Individual communications technologies are converging into an integrated whole. Unified communications (UC) is an outgrowth of a similar-sounding but different concept, unified messaging (UM). UC covers a broad range of applications — e-mail, instant messaging, VoIP, voice mail, audio and video conferencing (encompassing desktop, application, and file sharing), fax, and even that elusive buzzword "presence."
As more and more of our communications take place across the IP network, it becomes easier to tie them together so users can access different communications methods in one centralized "place" and from a variety of different devices. Thus, you no longer must use your phone line to get your voice mail messages, turn on your computer to get your e-mail, or walk across the room to the fax machine.
Now, if you don't have a computer handy, you can call in and have your e-mail messages read to you. Or if you're sitting at the computer, you can check your voice mail messages and view your faxes from the same mailbox where you access your e-mail. It's all about convenience and making it easier for users to get their jobs done.
But it goes beyond that. Not only do you know where to find your messages, your messages also know where to find you — while at the same time giving you control. An important element of UC is the "find me/follow me" feature that allows calls that come in on your office line, for instance, to also ring on your cell and/or home lines — but only those you want and only when you want. Or send calls to voice mail and receive e-mail notification. Just how accessible you are is up to you, defined by your "presence," which lets others know whether and where you're available.
Mobility is also a big part of UC. With today's smart phones, handheld computers, and wireless-enabled laptops, you can not only remain in touch but participate in all types of communications no matter where you are.
Benefits to businesses
There are obvious benefits to businesses in using Internet-based communications that cost dramatically less than traditional telephone services. The savings in long-distance charges alone — especially for businesses that operate internationally — can add up to tens or hundreds of thousands of dollars per year.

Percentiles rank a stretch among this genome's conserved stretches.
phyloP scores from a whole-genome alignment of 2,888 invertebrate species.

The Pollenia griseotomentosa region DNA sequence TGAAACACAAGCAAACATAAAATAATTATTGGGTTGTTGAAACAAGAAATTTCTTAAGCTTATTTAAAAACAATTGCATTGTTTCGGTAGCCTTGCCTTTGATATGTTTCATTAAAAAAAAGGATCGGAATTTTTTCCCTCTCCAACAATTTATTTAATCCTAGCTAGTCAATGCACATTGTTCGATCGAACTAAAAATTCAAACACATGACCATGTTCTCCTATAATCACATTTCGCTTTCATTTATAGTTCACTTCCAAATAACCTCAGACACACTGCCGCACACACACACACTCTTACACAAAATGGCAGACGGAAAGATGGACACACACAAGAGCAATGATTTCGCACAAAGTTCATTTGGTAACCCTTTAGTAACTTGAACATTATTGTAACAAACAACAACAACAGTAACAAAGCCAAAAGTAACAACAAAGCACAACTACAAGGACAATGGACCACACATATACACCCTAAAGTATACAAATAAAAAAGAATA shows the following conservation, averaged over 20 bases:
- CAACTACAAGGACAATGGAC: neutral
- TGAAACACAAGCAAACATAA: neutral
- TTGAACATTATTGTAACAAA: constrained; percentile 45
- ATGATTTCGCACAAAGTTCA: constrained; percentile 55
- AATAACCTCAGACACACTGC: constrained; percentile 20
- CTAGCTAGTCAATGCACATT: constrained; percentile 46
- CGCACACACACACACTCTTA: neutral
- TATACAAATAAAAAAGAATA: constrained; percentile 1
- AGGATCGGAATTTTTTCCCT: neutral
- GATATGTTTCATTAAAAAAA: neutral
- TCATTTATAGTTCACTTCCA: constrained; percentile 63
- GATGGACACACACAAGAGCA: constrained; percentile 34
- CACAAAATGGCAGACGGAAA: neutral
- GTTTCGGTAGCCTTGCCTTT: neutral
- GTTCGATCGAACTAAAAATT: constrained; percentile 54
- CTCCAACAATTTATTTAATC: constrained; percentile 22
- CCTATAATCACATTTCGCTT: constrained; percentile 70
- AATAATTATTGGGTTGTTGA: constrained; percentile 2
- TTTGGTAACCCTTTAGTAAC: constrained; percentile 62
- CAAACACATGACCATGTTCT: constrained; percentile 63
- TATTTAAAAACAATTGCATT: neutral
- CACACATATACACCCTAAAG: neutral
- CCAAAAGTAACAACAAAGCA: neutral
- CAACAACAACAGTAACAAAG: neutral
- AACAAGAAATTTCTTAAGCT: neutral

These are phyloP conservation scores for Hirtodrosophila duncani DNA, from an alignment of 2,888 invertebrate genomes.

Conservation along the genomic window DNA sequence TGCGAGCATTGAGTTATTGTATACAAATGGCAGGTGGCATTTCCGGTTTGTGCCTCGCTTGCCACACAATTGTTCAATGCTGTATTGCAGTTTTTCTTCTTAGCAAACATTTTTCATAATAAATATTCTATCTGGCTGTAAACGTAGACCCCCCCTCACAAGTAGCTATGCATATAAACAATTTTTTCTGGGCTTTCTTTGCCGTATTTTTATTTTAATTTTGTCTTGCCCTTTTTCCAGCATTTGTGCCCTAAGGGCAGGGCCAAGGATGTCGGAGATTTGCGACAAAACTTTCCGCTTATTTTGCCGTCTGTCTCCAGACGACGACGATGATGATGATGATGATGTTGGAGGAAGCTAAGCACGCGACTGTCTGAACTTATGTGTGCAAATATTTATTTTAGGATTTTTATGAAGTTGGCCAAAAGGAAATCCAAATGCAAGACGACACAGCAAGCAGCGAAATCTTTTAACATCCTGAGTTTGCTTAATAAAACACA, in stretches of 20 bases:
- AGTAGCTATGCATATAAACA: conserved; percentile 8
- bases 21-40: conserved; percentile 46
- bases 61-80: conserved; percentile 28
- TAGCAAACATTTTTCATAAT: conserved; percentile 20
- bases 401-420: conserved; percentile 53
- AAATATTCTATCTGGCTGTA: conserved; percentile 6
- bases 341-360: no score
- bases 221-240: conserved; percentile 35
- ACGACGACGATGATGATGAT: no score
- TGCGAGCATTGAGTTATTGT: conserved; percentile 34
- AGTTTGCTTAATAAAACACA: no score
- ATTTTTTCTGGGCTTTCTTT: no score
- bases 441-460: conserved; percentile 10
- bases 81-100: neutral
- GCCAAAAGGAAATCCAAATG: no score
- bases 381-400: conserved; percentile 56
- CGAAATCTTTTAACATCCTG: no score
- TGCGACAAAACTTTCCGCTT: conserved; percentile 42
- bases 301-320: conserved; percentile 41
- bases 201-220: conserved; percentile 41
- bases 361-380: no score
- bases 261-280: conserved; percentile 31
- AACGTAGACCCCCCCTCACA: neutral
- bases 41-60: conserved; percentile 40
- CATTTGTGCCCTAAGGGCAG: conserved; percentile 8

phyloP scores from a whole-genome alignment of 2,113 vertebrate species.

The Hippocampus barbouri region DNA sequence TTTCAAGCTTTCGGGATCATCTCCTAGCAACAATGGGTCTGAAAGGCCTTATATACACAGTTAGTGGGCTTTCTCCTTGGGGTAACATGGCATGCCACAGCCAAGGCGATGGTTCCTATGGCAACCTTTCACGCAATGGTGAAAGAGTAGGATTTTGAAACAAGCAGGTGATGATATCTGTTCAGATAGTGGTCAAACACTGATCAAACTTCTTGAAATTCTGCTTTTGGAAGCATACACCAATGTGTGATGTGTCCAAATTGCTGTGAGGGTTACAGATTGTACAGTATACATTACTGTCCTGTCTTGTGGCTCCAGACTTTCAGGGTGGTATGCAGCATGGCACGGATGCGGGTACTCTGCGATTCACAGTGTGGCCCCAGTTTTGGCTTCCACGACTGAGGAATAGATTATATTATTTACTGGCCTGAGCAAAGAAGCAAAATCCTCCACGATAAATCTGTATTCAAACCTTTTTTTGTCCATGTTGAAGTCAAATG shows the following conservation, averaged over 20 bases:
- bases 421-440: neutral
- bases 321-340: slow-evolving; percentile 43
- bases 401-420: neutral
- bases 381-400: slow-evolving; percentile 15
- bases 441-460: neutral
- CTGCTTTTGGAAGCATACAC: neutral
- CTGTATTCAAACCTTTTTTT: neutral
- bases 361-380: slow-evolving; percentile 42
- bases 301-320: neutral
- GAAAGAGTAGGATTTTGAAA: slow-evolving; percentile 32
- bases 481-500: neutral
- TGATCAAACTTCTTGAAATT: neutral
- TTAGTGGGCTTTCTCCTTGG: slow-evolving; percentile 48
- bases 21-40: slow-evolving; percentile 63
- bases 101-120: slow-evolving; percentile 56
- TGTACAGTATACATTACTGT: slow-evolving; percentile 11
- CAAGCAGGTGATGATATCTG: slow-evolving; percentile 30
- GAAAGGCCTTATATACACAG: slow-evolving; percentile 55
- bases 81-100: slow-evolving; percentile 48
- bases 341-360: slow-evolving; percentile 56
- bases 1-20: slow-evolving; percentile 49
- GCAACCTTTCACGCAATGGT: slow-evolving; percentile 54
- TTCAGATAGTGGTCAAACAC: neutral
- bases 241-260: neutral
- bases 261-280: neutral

Another important benefit is the ability to use employees' time in a more flexible and efficient way. By speeding up access to communications, you prevent delays in decision making and implementation of plans that can cost money, and you avoid making the wrong decisions due to not having all the needed information.
Many business tasks today are team-oriented and require the collaboration of a number of individuals, but bringing all team members together physically can be difficult and/or expensive. UC aids the collaboration process so that the right resources are available to each team member, in real time.
When less time is spent sitting and waiting, productivity increases. And when you make it easier and less frustrating for employees to get their work done, it results in a happier (and thus likely more productive) workforce.
The UC players and the cost of UC
Many of the major players in the UC industry are familiar names: Cisco, IBM, and Microsoft all offer sophisticated UC systems, as do a host of other well-known companies such as NEC, Ericsson, Avaya, Siemens, and Oracle. Many of these target enterprise customers, but lower cost solutions also exist for the SMB market.
Once you've chosen a UC platform, you can build the system to meet the needs and budget of your particular organization and then expand it as the company grows. A basic system may start with VoIP/IP PBX and voice mail, and integrate with e-mail. You could add more sophisticated technologies such as video conferencing later.
Starting from scratch, a UC system generally costs less than traditional, separate communications systems. However, most businesses today aren't starting from scratch when they deploy UC.
The transition can involve some substantial investment in equipment and software, even if the IP infrastructure is already in place. Some estimates show the average cost of implementation in the enterprise to be more than $500 per employee.
But smaller businesses can now get into the UC game with low-cost hosted services that offer basic UC capabilities without the large up-front capital expenditures. As the concept of Software as a Service (SaaS) takes hold, UC is likely to be one of many applications moving to this model.
Looking toward the future
As the way people work together changes, the technologies must change to accommodate them. The problem with much of today's technology is that there's too much of it, and it doesn't work together. By unifying the different modes of communication under one technological umbrella, we can bring order out of chaos.
In future articles, we'll examine new facets of UC, new products, and new ways of seamlessly integrating all of the different ways in which we communicate with each other with the goal of making our business (and personal) lives simpler, rather than more complex.
As with other technologies, the key to wider adoption and greater usability is the replacement of proprietary platforms with standards-based ones, and that's already happening in the world of UC. SIP is becoming the standard protocol for VoIP, and vendors are creating products that interoperate with those of other vendors, perhaps recognizing that the future of UC is about unification in more ways than one.
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Debra Littlejohn Shinder, MCSE, MVP is a technology consultant, trainer, and writer who has authored a number of books on computer operating systems, networking, and security. Deb is a tech editor, developmental editor, and contributor to over 20 additional books on subjects such as the Windows 2000 and Windows 2003 MCSE exams, CompTIA Security+ exam, and TruSecure's ICSA certification.